While the embodiment of FIG. 6 will provide for continued operation in spite of short circuit defects, it will still be rendered inoperable by defects creating an open circuit in the string. The circuit of FIG. 7 was developed in order to obviate such problems. As depicted in the Figure, the isolation means of the pixel 140 includes two strings of diodes 122 disposed in a parallel relationship between the row address lines 124, 124'. Each string is comprised of four diodes as in the example of FIG. 6, although it should be kept in mind that an arrangement with more than two blocking elements per string may be also employed with advantage as detailed hereinabove. As in the foregoing example, the pixel 140 includes a photogenerative element which is a photodiode 126. It will be noted from the Figure that the diode 126 is electrically connected to the nodal points 128, 128' of both of the strings of isolation diodes. Because of the parallel arrangement of diode strings, a single open occurring in any one of the diodes will eliminate only half of its string from operation and isolation will still be provided by the parallel portion of the remaining string. Obviously, since each string includes four diodes, this circuit will also be tolerant of short circuit defects therein. In both the FIG. 6 and FIG. 7 embodiment, addressing or reading schemes similar to those described with reference to the foregoing embodiments may be employed.
The embodiment of FIG. 6 also has the advantage that it beneficially reduces the reverse bias voltage imposed across the individual blocking element. In pixel 22 of FIG. 1, the voltage drop across diode 34 can be twice that which occurs on photodiode 40. Since the FIG. 6 embodiment provides two diodes 122 in series in place of diode 34, the voltage to which common node 38 is charged may safely be doubled, which doubles the dynamic range at which photosensitive element 40 can be operated at. This is also true of the FIG. 7 embodiment. Another advantage of the FIG. 6 embodiment is that blocking diode 122 in series have the same basic current capacity of a single blocking diode of equivalent size, but only half the capacitance, assuming blocking diodes of equal size. Accordingly, the use of plural diodes in series connected between the row select lines and common node to which the photogenerative element is achieved beneficially reduces the effective capacitance of the isolation means, thereby reducing the capacitive kick effect.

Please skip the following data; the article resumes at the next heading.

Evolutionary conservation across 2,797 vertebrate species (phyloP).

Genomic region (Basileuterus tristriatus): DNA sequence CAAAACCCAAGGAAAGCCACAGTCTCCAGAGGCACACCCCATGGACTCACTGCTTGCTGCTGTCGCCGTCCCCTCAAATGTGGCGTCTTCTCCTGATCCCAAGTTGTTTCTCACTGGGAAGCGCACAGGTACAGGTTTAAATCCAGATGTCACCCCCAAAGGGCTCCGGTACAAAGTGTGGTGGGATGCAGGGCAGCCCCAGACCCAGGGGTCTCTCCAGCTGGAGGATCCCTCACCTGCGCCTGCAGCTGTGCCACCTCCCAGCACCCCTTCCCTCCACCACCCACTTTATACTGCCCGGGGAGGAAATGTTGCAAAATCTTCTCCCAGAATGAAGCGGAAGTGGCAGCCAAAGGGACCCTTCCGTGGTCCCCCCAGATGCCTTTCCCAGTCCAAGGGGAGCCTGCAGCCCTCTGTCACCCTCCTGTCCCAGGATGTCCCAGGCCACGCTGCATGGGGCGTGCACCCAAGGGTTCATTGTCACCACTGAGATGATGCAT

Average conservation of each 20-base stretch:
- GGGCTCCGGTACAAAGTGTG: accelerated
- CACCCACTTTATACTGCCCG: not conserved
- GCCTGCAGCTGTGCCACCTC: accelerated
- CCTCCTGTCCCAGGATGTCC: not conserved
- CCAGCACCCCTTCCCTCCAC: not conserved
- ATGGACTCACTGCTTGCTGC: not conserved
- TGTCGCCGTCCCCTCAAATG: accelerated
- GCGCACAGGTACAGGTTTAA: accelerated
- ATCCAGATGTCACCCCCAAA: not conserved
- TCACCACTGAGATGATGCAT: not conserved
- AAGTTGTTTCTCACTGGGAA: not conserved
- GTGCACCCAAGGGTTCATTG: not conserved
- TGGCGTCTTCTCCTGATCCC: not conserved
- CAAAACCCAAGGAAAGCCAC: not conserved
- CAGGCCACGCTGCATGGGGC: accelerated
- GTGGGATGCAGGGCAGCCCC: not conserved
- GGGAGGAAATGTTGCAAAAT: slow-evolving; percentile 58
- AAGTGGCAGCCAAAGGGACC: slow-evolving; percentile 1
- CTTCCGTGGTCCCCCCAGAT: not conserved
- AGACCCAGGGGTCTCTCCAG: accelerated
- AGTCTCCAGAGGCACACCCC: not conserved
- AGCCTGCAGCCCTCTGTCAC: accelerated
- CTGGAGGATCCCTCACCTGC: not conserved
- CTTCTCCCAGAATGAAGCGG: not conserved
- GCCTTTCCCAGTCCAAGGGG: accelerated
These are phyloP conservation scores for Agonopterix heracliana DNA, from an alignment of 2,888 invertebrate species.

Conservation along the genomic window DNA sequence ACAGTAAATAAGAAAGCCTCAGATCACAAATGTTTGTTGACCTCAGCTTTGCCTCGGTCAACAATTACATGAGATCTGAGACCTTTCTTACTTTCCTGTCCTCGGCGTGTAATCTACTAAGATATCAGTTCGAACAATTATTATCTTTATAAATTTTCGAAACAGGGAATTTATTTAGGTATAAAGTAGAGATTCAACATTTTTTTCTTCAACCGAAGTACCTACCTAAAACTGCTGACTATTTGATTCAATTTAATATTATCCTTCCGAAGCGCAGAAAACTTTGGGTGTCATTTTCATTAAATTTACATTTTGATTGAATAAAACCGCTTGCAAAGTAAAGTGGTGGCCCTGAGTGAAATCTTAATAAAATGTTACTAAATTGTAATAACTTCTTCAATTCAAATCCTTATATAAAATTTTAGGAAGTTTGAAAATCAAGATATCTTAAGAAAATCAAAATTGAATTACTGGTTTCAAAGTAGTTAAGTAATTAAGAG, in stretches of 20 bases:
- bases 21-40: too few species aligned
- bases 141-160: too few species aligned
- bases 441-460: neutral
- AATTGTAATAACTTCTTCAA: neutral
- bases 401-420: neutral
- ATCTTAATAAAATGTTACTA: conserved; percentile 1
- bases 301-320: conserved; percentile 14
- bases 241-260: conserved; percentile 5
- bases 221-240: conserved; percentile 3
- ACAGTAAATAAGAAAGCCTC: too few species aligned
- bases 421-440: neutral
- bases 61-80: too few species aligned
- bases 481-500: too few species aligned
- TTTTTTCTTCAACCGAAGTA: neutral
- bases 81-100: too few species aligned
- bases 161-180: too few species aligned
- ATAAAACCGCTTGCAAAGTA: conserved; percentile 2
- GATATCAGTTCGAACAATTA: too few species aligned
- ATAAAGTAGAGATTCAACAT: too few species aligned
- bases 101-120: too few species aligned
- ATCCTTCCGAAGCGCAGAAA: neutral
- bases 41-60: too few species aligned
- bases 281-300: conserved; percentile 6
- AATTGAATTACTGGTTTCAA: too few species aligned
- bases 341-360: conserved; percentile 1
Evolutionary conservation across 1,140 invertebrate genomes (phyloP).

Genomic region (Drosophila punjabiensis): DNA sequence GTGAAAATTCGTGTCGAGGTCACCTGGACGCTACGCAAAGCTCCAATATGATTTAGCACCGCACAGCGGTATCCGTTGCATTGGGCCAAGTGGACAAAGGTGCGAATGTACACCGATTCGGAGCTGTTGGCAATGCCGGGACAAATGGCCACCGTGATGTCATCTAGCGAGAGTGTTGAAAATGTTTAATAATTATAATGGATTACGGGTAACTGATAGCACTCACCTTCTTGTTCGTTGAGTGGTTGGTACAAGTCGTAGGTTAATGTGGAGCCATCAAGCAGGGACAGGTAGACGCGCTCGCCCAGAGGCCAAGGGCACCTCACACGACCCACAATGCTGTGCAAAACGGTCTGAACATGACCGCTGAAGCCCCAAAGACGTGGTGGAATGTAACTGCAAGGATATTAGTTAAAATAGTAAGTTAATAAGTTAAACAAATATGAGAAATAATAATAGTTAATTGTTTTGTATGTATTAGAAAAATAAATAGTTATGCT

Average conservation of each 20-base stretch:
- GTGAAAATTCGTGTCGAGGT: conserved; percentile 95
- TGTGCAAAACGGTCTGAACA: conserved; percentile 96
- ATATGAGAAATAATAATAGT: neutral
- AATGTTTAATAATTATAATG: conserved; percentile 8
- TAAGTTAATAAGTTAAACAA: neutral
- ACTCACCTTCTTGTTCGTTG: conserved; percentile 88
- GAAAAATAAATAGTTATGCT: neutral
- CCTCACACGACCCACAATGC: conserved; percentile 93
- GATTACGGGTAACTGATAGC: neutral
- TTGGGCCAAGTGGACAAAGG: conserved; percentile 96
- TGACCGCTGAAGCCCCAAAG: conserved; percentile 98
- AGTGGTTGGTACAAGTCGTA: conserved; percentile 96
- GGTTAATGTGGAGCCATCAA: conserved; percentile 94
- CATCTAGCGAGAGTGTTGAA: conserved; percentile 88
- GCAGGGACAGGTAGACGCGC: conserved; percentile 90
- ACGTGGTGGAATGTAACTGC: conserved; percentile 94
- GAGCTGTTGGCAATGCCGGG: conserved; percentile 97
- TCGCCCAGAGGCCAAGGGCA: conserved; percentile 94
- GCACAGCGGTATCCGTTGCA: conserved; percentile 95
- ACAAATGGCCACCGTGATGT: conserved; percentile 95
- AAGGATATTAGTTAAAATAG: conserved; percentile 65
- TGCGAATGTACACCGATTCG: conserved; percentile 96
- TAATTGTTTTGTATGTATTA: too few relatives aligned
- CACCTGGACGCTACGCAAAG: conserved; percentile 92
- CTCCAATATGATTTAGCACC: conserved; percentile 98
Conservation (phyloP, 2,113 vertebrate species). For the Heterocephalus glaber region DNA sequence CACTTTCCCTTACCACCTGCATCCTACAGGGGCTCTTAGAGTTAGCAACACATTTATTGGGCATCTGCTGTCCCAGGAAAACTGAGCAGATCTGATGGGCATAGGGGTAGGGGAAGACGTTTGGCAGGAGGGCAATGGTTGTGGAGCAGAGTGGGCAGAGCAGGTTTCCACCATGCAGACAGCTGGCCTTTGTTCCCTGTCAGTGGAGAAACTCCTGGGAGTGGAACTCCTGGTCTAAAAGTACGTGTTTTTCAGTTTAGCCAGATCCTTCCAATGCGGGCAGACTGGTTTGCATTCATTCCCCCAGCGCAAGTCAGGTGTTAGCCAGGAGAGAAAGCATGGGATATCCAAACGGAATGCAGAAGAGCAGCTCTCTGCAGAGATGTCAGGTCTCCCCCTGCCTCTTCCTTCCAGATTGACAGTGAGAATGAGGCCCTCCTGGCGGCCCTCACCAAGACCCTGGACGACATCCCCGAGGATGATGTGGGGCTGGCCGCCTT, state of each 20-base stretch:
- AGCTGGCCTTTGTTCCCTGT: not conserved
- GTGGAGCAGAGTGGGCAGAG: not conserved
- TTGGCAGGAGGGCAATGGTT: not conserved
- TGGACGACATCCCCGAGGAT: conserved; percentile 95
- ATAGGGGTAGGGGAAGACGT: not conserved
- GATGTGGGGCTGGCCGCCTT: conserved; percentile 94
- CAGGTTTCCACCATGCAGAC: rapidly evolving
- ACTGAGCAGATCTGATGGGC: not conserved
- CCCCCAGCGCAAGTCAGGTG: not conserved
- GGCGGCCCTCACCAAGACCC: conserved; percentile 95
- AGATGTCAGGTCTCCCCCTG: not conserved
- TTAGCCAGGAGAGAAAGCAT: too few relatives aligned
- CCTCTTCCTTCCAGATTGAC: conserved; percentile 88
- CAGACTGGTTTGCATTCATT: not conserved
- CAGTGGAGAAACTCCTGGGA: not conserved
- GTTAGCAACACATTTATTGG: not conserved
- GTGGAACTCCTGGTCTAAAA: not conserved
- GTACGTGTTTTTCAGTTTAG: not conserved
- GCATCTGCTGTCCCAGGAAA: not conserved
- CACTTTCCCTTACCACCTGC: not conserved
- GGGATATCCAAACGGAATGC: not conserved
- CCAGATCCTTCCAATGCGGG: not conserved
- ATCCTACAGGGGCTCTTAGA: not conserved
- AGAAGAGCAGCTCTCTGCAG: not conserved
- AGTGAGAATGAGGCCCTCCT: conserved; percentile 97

While the embodiments of FIGS. 6 and 7 have shown series connected strings of blocking elements as diodes, it should be appreciated that any other suitable isolation element, such as threshold switches and the like, could be employed in place of the diodes 122. The physical implementation of the examples of the present invention discussed above have been generally described with respect to deposited non-single-crystal semiconductors and other thin film materials. However, it should be appreciated that the pixels and driving schemes therefor may also be directly implemented or readily adapted for implementation using conventional crystalline or hybrid integrated circuit devices and technologies so as to produce improved crystalline or hybrid photosensitive matrix or linear arrays.
These and other modifications of the instant invention will be readily apparent to those of skill in the art. The foregoing descriptions, drawings and examples are meant to be exemplifications of some embodiments of the instant invention and not limitations upon the practice thereof. It is the followings claims, including all equivalents, which define the scope of the instant invention.
|Cited Patent||Filing date||Publication date||Applicant||Title|
|US3551761 *||Aug 13, 1968||Dec 29, 1970||Ibm||Integrated photodiode array|